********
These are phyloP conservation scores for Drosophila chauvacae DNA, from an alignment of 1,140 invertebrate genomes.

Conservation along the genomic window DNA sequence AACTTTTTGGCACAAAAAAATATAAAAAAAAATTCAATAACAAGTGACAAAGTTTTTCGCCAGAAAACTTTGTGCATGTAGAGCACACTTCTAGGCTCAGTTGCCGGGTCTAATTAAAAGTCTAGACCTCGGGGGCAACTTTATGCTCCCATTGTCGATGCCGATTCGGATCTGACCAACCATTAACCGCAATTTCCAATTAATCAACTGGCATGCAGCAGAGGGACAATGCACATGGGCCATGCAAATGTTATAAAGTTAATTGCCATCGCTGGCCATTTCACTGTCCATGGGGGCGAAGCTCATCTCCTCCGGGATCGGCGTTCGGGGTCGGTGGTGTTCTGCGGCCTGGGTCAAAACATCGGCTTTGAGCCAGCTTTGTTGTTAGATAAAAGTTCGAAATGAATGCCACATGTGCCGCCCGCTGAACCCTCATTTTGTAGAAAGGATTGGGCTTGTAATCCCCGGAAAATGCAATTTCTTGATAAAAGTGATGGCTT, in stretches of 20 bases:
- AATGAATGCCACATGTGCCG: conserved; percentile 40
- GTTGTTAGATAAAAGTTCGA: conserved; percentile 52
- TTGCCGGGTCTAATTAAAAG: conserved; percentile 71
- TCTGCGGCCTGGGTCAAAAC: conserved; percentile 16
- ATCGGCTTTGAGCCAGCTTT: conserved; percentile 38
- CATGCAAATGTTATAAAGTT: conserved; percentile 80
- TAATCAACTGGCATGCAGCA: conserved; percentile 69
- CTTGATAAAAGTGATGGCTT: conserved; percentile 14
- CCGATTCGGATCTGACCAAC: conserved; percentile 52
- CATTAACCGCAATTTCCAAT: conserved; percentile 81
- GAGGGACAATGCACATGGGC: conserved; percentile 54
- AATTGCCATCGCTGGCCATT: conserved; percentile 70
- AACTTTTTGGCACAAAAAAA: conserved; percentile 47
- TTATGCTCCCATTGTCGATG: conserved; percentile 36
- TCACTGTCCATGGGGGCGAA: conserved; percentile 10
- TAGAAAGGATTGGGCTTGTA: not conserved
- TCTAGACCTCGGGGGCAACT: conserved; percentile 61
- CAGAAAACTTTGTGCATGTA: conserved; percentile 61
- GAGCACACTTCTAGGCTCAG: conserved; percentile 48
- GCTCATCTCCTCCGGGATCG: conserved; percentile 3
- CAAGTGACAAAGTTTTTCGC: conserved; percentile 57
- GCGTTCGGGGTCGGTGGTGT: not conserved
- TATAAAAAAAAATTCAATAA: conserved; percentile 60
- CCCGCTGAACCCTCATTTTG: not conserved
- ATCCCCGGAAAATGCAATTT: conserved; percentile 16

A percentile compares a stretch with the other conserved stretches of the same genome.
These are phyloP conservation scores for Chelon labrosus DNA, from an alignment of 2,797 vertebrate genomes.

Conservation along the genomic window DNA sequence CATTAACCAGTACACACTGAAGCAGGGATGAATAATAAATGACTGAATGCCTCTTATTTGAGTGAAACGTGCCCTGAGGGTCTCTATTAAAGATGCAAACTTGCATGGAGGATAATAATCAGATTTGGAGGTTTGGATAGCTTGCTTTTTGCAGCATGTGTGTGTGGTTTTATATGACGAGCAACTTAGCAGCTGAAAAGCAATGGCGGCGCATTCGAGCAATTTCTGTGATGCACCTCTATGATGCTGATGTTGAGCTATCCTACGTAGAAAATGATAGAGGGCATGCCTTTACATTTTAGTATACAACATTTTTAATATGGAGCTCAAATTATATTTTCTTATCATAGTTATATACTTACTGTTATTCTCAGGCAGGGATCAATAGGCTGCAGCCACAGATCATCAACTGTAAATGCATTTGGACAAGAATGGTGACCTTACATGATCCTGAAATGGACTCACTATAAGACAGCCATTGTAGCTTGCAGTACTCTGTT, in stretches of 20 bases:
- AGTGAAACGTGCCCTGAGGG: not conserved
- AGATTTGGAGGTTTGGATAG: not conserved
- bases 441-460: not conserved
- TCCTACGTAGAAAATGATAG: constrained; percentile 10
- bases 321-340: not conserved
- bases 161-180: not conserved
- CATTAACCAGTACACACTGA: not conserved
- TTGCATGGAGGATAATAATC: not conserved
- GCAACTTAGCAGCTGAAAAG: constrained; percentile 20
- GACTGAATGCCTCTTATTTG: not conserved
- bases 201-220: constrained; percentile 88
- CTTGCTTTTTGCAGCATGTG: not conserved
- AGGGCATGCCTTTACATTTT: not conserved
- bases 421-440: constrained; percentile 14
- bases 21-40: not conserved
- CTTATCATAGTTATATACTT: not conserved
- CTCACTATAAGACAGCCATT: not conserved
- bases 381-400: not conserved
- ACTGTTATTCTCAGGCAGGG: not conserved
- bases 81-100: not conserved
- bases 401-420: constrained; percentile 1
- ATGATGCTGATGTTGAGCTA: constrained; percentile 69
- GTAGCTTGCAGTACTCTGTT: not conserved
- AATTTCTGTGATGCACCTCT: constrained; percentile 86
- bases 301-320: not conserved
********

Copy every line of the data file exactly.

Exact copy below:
These are phyloP conservation scores for Drosophila chauvacae DNA, from an alignment of 1,140 invertebrate genomes.

Conservation along the genomic window DNA sequence AACTTTTTGGCACAAAAAAATATAAAAAAAAATTCAATAACAAGTGACAAAGTTTTTCGCCAGAAAACTTTGTGCATGTAGAGCACACTTCTAGGCTCAGTTGCCGGGTCTAATTAAAAGTCTAGACCTCGGGGGCAACTTTATGCTCCCATTGTCGATGCCGATTCGGATCTGACCAACCATTAACCGCAATTTCCAATTAATCAACTGGCATGCAGCAGAGGGACAATGCACATGGGCCATGCAAATGTTATAAAGTTAATTGCCATCGCTGGCCATTTCACTGTCCATGGGGGCGAAGCTCATCTCCTCCGGGATCGGCGTTCGGGGTCGGTGGTGTTCTGCGGCCTGGGTCAAAACATCGGCTTTGAGCCAGCTTTGTTGTTAGATAAAAGTTCGAAATGAATGCCACATGTGCCGCCCGCTGAACCCTCATTTTGTAGAAAGGATTGGGCTTGTAATCCCCGGAAAATGCAATTTCTTGATAAAAGTGATGGCTT, in stretches of 20 bases:
- AATGAATGCCACATGTGCCG: conserved; percentile 40
- GTTGTTAGATAAAAGTTCGA: conserved; percentile 52
- TTGCCGGGTCTAATTAAAAG: conserved; percentile 71
- TCTGCGGCCTGGGTCAAAAC: conserved; percentile 16
- ATCGGCTTTGAGCCAGCTTT: conserved; percentile 38
- CATGCAAATGTTATAAAGTT: conserved; percentile 80
- TAATCAACTGGCATGCAGCA: conserved; percentile 69
- CTTGATAAAAGTGATGGCTT: conserved; percentile 14
- CCGATTCGGATCTGACCAAC: conserved; percentile 52
- CATTAACCGCAATTTCCAAT: conserved; percentile 81
- GAGGGACAATGCACATGGGC: conserved; percentile 54
- AATTGCCATCGCTGGCCATT: conserved; percentile 70
- AACTTTTTGGCACAAAAAAA: conserved; percentile 47
- TTATGCTCCCATTGTCGATG: conserved; percentile 36
- TCACTGTCCATGGGGGCGAA: conserved; percentile 10
- TAGAAAGGATTGGGCTTGTA: not conserved
- TCTAGACCTCGGGGGCAACT: conserved; percentile 61
- CAGAAAACTTTGTGCATGTA: conserved; percentile 61
- GAGCACACTTCTAGGCTCAG: conserved; percentile 48
- GCTCATCTCCTCCGGGATCG: conserved; percentile 3
- CAAGTGACAAAGTTTTTCGC: conserved; percentile 57
- GCGTTCGGGGTCGGTGGTGT: not conserved
- TATAAAAAAAAATTCAATAA: conserved; percentile 60
- CCCGCTGAACCCTCATTTTG: not conserved
- ATCCCCGGAAAATGCAATTT: conserved; percentile 16

A percentile compares a stretch with the other conserved stretches of the same genome.
These are phyloP conservation scores for Chelon labrosus DNA, from an alignment of 2,797 vertebrate genomes.

Conservation along the genomic window DNA sequence CATTAACCAGTACACACTGAAGCAGGGATGAATAATAAATGACTGAATGCCTCTTATTTGAGTGAAACGTGCCCTGAGGGTCTCTATTAAAGATGCAAACTTGCATGGAGGATAATAATCAGATTTGGAGGTTTGGATAGCTTGCTTTTTGCAGCATGTGTGTGTGGTTTTATATGACGAGCAACTTAGCAGCTGAAAAGCAATGGCGGCGCATTCGAGCAATTTCTGTGATGCACCTCTATGATGCTGATGTTGAGCTATCCTACGTAGAAAATGATAGAGGGCATGCCTTTACATTTTAGTATACAACATTTTTAATATGGAGCTCAAATTATATTTTCTTATCATAGTTATATACTTACTGTTATTCTCAGGCAGGGATCAATAGGCTGCAGCCACAGATCATCAACTGTAAATGCATTTGGACAAGAATGGTGACCTTACATGATCCTGAAATGGACTCACTATAAGACAGCCATTGTAGCTTGCAGTACTCTGTT, in stretches of 20 bases:
- AGTGAAACGTGCCCTGAGGG: not conserved
- AGATTTGGAGGTTTGGATAG: not conserved
- bases 441-460: not conserved
- TCCTACGTAGAAAATGATAG: constrained; percentile 10
- bases 321-340: not conserved
- bases 161-180: not conserved
- CATTAACCAGTACACACTGA: not conserved
- TTGCATGGAGGATAATAATC: not conserved
- GCAACTTAGCAGCTGAAAAG: constrained; percentile 20
- GACTGAATGCCTCTTATTTG: not conserved
- bases 201-220: constrained; percentile 88
- CTTGCTTTTTGCAGCATGTG: not conserved
- AGGGCATGCCTTTACATTTT: not conserved
- bases 421-440: constrained; percentile 14
- bases 21-40: not conserved
- CTTATCATAGTTATATACTT: not conserved
- CTCACTATAAGACAGCCATT: not conserved
- bases 381-400: not conserved
- ACTGTTATTCTCAGGCAGGG: not conserved
- bases 81-100: not conserved
- bases 401-420: constrained; percentile 1
- ATGATGCTGATGTTGAGCTA: constrained; percentile 69
- GTAGCTTGCAGTACTCTGTT: not conserved
- AATTTCTGTGATGCACCTCT: constrained; percentile 86
- bases 301-320: not conserved